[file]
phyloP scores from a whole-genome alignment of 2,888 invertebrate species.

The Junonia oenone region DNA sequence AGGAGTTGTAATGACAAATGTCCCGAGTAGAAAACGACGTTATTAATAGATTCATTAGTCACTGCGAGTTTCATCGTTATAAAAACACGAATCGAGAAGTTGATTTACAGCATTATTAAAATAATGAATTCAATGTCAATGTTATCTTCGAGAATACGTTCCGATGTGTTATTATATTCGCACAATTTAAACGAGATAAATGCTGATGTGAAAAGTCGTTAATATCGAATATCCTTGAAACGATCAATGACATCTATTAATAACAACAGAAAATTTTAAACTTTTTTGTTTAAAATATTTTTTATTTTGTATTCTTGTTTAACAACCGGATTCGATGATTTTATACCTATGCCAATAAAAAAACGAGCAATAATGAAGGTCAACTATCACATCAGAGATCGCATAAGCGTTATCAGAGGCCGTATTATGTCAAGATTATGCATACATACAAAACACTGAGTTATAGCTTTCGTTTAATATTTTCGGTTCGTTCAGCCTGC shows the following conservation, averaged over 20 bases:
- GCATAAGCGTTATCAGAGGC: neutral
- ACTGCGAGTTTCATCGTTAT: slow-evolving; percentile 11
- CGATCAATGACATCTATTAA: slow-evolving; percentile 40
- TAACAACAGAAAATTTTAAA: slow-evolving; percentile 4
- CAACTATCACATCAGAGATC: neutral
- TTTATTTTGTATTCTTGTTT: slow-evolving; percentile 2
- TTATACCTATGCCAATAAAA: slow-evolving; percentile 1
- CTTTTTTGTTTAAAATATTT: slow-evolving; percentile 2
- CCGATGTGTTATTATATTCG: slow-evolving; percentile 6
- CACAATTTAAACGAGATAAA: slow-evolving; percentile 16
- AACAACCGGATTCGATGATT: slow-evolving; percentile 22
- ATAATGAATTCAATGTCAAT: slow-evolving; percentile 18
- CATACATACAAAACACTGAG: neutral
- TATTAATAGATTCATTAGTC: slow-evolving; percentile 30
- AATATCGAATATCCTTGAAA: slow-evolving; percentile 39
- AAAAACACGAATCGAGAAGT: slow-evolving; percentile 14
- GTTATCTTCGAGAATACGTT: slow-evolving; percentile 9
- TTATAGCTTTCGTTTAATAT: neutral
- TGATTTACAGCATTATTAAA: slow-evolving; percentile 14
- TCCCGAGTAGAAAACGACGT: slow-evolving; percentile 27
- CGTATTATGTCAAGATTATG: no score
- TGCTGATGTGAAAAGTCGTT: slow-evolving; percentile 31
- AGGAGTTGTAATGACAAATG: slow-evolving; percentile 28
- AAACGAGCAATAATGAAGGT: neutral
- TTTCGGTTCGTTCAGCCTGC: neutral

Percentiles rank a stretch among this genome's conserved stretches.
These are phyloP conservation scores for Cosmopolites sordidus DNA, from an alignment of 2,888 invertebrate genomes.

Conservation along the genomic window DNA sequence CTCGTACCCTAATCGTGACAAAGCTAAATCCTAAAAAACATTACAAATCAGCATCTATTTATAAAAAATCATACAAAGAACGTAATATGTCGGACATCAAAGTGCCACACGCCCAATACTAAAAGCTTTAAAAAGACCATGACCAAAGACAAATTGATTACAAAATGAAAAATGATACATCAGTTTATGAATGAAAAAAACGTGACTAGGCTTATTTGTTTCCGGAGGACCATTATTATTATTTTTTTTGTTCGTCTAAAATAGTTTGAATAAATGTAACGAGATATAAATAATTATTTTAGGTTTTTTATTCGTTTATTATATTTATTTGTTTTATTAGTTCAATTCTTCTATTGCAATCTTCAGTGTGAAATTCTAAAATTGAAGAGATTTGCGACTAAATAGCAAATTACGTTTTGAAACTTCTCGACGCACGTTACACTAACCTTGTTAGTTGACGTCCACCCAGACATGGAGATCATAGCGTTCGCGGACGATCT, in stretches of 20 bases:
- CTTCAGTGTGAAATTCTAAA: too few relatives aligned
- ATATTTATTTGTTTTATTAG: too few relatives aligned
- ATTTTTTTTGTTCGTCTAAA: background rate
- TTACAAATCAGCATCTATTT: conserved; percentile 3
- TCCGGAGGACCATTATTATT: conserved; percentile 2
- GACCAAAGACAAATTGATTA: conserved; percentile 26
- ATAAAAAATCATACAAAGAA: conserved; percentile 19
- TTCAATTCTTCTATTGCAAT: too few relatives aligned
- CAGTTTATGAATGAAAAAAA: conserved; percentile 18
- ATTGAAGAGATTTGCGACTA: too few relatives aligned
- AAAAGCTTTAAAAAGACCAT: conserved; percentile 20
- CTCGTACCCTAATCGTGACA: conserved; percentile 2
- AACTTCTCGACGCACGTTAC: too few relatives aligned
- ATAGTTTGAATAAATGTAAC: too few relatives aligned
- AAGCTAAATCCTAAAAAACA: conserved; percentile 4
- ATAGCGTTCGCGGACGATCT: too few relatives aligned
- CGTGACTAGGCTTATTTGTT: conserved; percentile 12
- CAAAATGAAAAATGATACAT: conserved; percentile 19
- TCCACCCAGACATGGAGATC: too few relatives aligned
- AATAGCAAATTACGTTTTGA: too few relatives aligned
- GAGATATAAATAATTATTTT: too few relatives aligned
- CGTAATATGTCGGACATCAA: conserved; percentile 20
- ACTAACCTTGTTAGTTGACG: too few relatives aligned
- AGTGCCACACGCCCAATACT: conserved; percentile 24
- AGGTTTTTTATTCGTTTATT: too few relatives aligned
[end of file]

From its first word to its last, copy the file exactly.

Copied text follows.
phyloP scores from a whole-genome alignment of 2,888 invertebrate species.

The Junonia oenone region DNA sequence AGGAGTTGTAATGACAAATGTCCCGAGTAGAAAACGACGTTATTAATAGATTCATTAGTCACTGCGAGTTTCATCGTTATAAAAACACGAATCGAGAAGTTGATTTACAGCATTATTAAAATAATGAATTCAATGTCAATGTTATCTTCGAGAATACGTTCCGATGTGTTATTATATTCGCACAATTTAAACGAGATAAATGCTGATGTGAAAAGTCGTTAATATCGAATATCCTTGAAACGATCAATGACATCTATTAATAACAACAGAAAATTTTAAACTTTTTTGTTTAAAATATTTTTTATTTTGTATTCTTGTTTAACAACCGGATTCGATGATTTTATACCTATGCCAATAAAAAAACGAGCAATAATGAAGGTCAACTATCACATCAGAGATCGCATAAGCGTTATCAGAGGCCGTATTATGTCAAGATTATGCATACATACAAAACACTGAGTTATAGCTTTCGTTTAATATTTTCGGTTCGTTCAGCCTGC shows the following conservation, averaged over 20 bases:
- GCATAAGCGTTATCAGAGGC: neutral
- ACTGCGAGTTTCATCGTTAT: slow-evolving; percentile 11
- CGATCAATGACATCTATTAA: slow-evolving; percentile 40
- TAACAACAGAAAATTTTAAA: slow-evolving; percentile 4
- CAACTATCACATCAGAGATC: neutral
- TTTATTTTGTATTCTTGTTT: slow-evolving; percentile 2
- TTATACCTATGCCAATAAAA: slow-evolving; percentile 1
- CTTTTTTGTTTAAAATATTT: slow-evolving; percentile 2
- CCGATGTGTTATTATATTCG: slow-evolving; percentile 6
- CACAATTTAAACGAGATAAA: slow-evolving; percentile 16
- AACAACCGGATTCGATGATT: slow-evolving; percentile 22
- ATAATGAATTCAATGTCAAT: slow-evolving; percentile 18
- CATACATACAAAACACTGAG: neutral
- TATTAATAGATTCATTAGTC: slow-evolving; percentile 30
- AATATCGAATATCCTTGAAA: slow-evolving; percentile 39
- AAAAACACGAATCGAGAAGT: slow-evolving; percentile 14
- GTTATCTTCGAGAATACGTT: slow-evolving; percentile 9
- TTATAGCTTTCGTTTAATAT: neutral
- TGATTTACAGCATTATTAAA: slow-evolving; percentile 14
- TCCCGAGTAGAAAACGACGT: slow-evolving; percentile 27
- CGTATTATGTCAAGATTATG: no score
- TGCTGATGTGAAAAGTCGTT: slow-evolving; percentile 31
- AGGAGTTGTAATGACAAATG: slow-evolving; percentile 28
- AAACGAGCAATAATGAAGGT: neutral
- TTTCGGTTCGTTCAGCCTGC: neutral

Percentiles rank a stretch among this genome's conserved stretches.
These are phyloP conservation scores for Cosmopolites sordidus DNA, from an alignment of 2,888 invertebrate genomes.

Conservation along the genomic window DNA sequence CTCGTACCCTAATCGTGACAAAGCTAAATCCTAAAAAACATTACAAATCAGCATCTATTTATAAAAAATCATACAAAGAACGTAATATGTCGGACATCAAAGTGCCACACGCCCAATACTAAAAGCTTTAAAAAGACCATGACCAAAGACAAATTGATTACAAAATGAAAAATGATACATCAGTTTATGAATGAAAAAAACGTGACTAGGCTTATTTGTTTCCGGAGGACCATTATTATTATTTTTTTTGTTCGTCTAAAATAGTTTGAATAAATGTAACGAGATATAAATAATTATTTTAGGTTTTTTATTCGTTTATTATATTTATTTGTTTTATTAGTTCAATTCTTCTATTGCAATCTTCAGTGTGAAATTCTAAAATTGAAGAGATTTGCGACTAAATAGCAAATTACGTTTTGAAACTTCTCGACGCACGTTACACTAACCTTGTTAGTTGACGTCCACCCAGACATGGAGATCATAGCGTTCGCGGACGATCT, in stretches of 20 bases:
- CTTCAGTGTGAAATTCTAAA: too few relatives aligned
- ATATTTATTTGTTTTATTAG: too few relatives aligned
- ATTTTTTTTGTTCGTCTAAA: background rate
- TTACAAATCAGCATCTATTT: conserved; percentile 3
- TCCGGAGGACCATTATTATT: conserved; percentile 2
- GACCAAAGACAAATTGATTA: conserved; percentile 26
- ATAAAAAATCATACAAAGAA: conserved; percentile 19
- TTCAATTCTTCTATTGCAAT: too few relatives aligned
- CAGTTTATGAATGAAAAAAA: conserved; percentile 18
- ATTGAAGAGATTTGCGACTA: too few relatives aligned
- AAAAGCTTTAAAAAGACCAT: conserved; percentile 20
- CTCGTACCCTAATCGTGACA: conserved; percentile 2
- AACTTCTCGACGCACGTTAC: too few relatives aligned
- ATAGTTTGAATAAATGTAAC: too few relatives aligned
- AAGCTAAATCCTAAAAAACA: conserved; percentile 4
- ATAGCGTTCGCGGACGATCT: too few relatives aligned
- CGTGACTAGGCTTATTTGTT: conserved; percentile 12
- CAAAATGAAAAATGATACAT: conserved; percentile 19
- TCCACCCAGACATGGAGATC: too few relatives aligned
- AATAGCAAATTACGTTTTGA: too few relatives aligned
- GAGATATAAATAATTATTTT: too few relatives aligned
- CGTAATATGTCGGACATCAA: conserved; percentile 20
- ACTAACCTTGTTAGTTGACG: too few relatives aligned
- AGTGCCACACGCCCAATACT: conserved; percentile 24
- AGGTTTTTTATTCGTTTATT: too few relatives aligned